“We have hosted a lot of universities who are capable of assisting us, but they don’t have the resources to build,” Rector Henry told the magazine Chronicle of Higher Education in an article published last January.

“They can [only] only help us through long-distance courses, scholarships and exchanges,” he added.

A student sits in the yard of the Faculty of Agronomy and Veterinary Science,
which was badly damaged during the earthquake. Several provisional classrooms
have been built and classes also happen in hot crowded tents.
Photo: HGW

In the meantime, at Quisqueya University, a private institution, reconstruction is moving along well. Back in October, the IHRC gave a green light for a project of the Faculty of Medicine, and more recently – last December – the Clinton Bush Fund offered US$914,000 for a “Center for Entrepreneurship and Innovation.”

“The Center will be a destination for business people of all levels,” the Fund’s Paul Altidor said in an article on the Fund’s website.

The focus of Haiti’s “friends” is clear.

The future in peril

But the study Peril and Promise is also clear, on the necessity to invest in public sector higher education:

Markets require profit and this can crowd out important educational duties and opportunities... The disturbing truth is that these enormous disparities are poised to grow even more extreme, impelled in large part by the progress of the knowledge revolution and the continuing brain drain…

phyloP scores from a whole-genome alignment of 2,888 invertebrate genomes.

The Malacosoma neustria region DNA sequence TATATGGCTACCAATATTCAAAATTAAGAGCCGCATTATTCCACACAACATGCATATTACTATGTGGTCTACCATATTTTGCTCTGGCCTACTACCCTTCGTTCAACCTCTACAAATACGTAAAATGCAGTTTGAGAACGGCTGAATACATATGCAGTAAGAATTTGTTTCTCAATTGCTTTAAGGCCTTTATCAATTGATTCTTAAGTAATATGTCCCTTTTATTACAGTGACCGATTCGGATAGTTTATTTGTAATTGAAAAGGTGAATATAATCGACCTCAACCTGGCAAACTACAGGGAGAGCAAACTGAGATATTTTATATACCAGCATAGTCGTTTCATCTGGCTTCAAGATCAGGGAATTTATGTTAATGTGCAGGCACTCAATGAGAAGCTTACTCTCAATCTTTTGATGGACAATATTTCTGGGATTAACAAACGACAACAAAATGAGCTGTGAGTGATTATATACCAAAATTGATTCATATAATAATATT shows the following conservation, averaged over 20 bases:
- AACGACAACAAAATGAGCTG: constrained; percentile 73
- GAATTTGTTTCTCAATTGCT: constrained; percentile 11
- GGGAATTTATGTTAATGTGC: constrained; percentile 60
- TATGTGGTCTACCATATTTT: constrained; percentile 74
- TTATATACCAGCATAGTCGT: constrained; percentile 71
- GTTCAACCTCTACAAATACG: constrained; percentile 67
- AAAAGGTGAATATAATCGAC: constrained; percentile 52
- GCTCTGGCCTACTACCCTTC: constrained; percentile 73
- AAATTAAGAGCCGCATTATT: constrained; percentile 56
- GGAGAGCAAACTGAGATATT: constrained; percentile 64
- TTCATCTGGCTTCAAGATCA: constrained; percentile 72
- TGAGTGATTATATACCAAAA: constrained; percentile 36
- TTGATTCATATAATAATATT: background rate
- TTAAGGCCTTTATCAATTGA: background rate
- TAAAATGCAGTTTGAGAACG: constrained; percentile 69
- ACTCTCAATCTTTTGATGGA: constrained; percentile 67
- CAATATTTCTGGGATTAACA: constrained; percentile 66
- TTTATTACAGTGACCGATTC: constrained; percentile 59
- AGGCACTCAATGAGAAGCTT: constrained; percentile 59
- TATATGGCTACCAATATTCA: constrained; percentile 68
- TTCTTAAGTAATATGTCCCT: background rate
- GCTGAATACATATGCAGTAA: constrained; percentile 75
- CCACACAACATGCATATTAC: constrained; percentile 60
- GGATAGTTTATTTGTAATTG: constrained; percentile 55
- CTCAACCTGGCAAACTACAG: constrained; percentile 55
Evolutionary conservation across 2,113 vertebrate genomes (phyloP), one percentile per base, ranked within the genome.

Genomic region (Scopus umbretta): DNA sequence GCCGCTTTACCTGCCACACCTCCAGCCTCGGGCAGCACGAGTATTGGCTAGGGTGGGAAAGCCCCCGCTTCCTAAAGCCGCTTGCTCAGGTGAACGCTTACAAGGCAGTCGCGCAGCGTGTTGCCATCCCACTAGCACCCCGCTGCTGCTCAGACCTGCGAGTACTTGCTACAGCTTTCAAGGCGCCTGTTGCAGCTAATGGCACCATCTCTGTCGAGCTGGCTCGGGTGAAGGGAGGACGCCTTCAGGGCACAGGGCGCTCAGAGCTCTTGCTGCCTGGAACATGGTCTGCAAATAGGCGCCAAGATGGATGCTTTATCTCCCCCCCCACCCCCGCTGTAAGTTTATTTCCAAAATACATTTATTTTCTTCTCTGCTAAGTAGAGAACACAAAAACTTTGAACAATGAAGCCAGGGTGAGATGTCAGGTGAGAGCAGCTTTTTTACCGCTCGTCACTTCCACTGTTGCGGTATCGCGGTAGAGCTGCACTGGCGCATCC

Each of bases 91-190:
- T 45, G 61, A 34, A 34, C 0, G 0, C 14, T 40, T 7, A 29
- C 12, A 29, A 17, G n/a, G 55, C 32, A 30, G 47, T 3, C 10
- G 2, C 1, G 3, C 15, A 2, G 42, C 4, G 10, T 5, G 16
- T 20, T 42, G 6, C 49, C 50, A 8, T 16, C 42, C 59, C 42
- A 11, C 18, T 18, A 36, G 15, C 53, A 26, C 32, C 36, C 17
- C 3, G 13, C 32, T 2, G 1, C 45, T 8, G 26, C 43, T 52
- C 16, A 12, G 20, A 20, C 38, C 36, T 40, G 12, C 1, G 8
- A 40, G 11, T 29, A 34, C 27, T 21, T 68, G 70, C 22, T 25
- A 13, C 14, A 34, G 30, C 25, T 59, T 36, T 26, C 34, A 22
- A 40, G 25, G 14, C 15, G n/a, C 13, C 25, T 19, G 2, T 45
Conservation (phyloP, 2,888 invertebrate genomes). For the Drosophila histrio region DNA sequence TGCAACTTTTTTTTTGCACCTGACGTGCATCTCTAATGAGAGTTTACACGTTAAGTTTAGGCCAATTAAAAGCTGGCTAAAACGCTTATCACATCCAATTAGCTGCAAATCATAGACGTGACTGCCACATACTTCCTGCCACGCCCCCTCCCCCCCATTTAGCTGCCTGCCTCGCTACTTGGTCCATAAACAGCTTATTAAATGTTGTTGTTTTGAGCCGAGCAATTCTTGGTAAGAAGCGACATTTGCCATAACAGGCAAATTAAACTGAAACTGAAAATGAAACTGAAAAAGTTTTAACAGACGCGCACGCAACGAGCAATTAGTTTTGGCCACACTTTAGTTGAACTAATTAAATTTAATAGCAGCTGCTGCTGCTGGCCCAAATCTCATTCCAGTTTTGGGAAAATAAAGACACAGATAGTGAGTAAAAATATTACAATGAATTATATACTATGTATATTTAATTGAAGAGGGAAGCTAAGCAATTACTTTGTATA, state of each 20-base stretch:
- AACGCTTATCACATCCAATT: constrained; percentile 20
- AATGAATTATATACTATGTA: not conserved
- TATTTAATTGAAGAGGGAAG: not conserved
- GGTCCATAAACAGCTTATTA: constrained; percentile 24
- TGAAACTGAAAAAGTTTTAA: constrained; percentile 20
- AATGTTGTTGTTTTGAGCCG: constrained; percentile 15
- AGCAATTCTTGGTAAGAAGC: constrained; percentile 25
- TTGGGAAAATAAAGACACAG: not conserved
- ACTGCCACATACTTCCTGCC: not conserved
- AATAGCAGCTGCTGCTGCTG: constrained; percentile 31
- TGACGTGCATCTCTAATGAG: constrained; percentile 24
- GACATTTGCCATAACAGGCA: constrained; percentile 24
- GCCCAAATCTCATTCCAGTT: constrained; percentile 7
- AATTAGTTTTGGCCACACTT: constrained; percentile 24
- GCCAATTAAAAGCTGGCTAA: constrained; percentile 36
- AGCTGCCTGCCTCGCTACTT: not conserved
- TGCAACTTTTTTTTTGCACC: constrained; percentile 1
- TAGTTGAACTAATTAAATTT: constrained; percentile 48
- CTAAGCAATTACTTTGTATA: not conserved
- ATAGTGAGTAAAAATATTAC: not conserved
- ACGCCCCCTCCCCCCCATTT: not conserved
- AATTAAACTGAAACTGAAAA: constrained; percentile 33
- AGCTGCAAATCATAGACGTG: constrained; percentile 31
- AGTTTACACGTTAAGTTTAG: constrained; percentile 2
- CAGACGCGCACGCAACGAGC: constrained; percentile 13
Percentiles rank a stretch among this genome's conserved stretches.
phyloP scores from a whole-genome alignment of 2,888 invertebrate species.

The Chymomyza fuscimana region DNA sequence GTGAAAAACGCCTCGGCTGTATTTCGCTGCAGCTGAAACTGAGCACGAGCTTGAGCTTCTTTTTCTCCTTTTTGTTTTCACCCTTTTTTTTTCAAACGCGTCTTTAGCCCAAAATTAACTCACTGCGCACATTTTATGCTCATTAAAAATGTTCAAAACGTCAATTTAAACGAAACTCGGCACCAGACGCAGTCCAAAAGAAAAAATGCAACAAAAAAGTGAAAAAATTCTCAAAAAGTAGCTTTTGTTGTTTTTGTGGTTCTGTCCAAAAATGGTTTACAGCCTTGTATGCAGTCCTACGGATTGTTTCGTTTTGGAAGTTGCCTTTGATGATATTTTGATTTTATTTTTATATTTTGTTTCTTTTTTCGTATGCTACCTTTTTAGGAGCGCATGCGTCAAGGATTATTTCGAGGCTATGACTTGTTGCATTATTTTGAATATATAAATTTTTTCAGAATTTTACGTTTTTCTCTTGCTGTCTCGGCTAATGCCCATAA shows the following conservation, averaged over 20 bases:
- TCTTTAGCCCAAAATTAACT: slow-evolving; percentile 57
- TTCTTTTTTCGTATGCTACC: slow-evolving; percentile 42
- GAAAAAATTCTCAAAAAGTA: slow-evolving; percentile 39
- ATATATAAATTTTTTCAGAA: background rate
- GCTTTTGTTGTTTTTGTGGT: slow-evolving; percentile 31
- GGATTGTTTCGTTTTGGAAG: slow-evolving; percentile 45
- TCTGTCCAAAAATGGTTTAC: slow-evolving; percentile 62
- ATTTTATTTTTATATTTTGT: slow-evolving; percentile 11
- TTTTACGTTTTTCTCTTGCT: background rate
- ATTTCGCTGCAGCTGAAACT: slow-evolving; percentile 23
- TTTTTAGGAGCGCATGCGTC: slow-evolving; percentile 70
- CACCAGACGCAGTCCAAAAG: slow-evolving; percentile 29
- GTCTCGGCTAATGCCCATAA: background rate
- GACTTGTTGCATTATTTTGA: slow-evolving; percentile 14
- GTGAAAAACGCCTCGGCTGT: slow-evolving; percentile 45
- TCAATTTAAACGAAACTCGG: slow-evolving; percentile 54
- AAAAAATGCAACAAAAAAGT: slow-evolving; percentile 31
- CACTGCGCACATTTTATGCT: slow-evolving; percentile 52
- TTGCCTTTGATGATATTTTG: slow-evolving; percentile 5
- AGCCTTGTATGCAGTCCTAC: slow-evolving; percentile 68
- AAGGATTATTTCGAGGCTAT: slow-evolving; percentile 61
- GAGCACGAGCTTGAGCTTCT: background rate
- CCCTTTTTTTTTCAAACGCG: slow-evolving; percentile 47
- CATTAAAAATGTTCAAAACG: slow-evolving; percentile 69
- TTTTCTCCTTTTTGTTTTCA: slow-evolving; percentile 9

For this reason the Task Force urges policymakers and donors – public and private, national and international – to waste no time. They must work with educational leaders and other key stakeholders to reposition higher education in developing countries.

And that was in 2000.

Have Haitian politicians, donors, and the “citizens” in the north and others trying to take over the King Henry Christophe University read that report?

And Haiti’s past and present governments – who permitted in the past and persist in permitting the deterioration and denigration of a commonly held good, the State University of Haiti – have they been so completely swept away by flood of neoliberal thinking that they don’t see the catastrophe that they have and are in the process of constructing, through non-reconstruction?

Maybe they should go back to school and learn more about the notion of common property, so well described recently by Professor Ugo Mattei. Or to read the study by the World Bank, once a bastion of neoliberal ideology.

Because, if Wells were here in Haiti today, his opinion on would be clear. In the second oldest republic of the hemisphere, “catastrophe” has been ahead of “education” for a long time.


Students from the Journalism Laboratory at the State University of Haiti collaborated on this series.

Haiti Grassroots Watch is a partnership of AlterPresse, the Society of the Animation of Social Communication (SAKS), the Network of Women Community Radio Broadcasters (REFRAKA) and community radio stations from the Association of Haitian Community Media.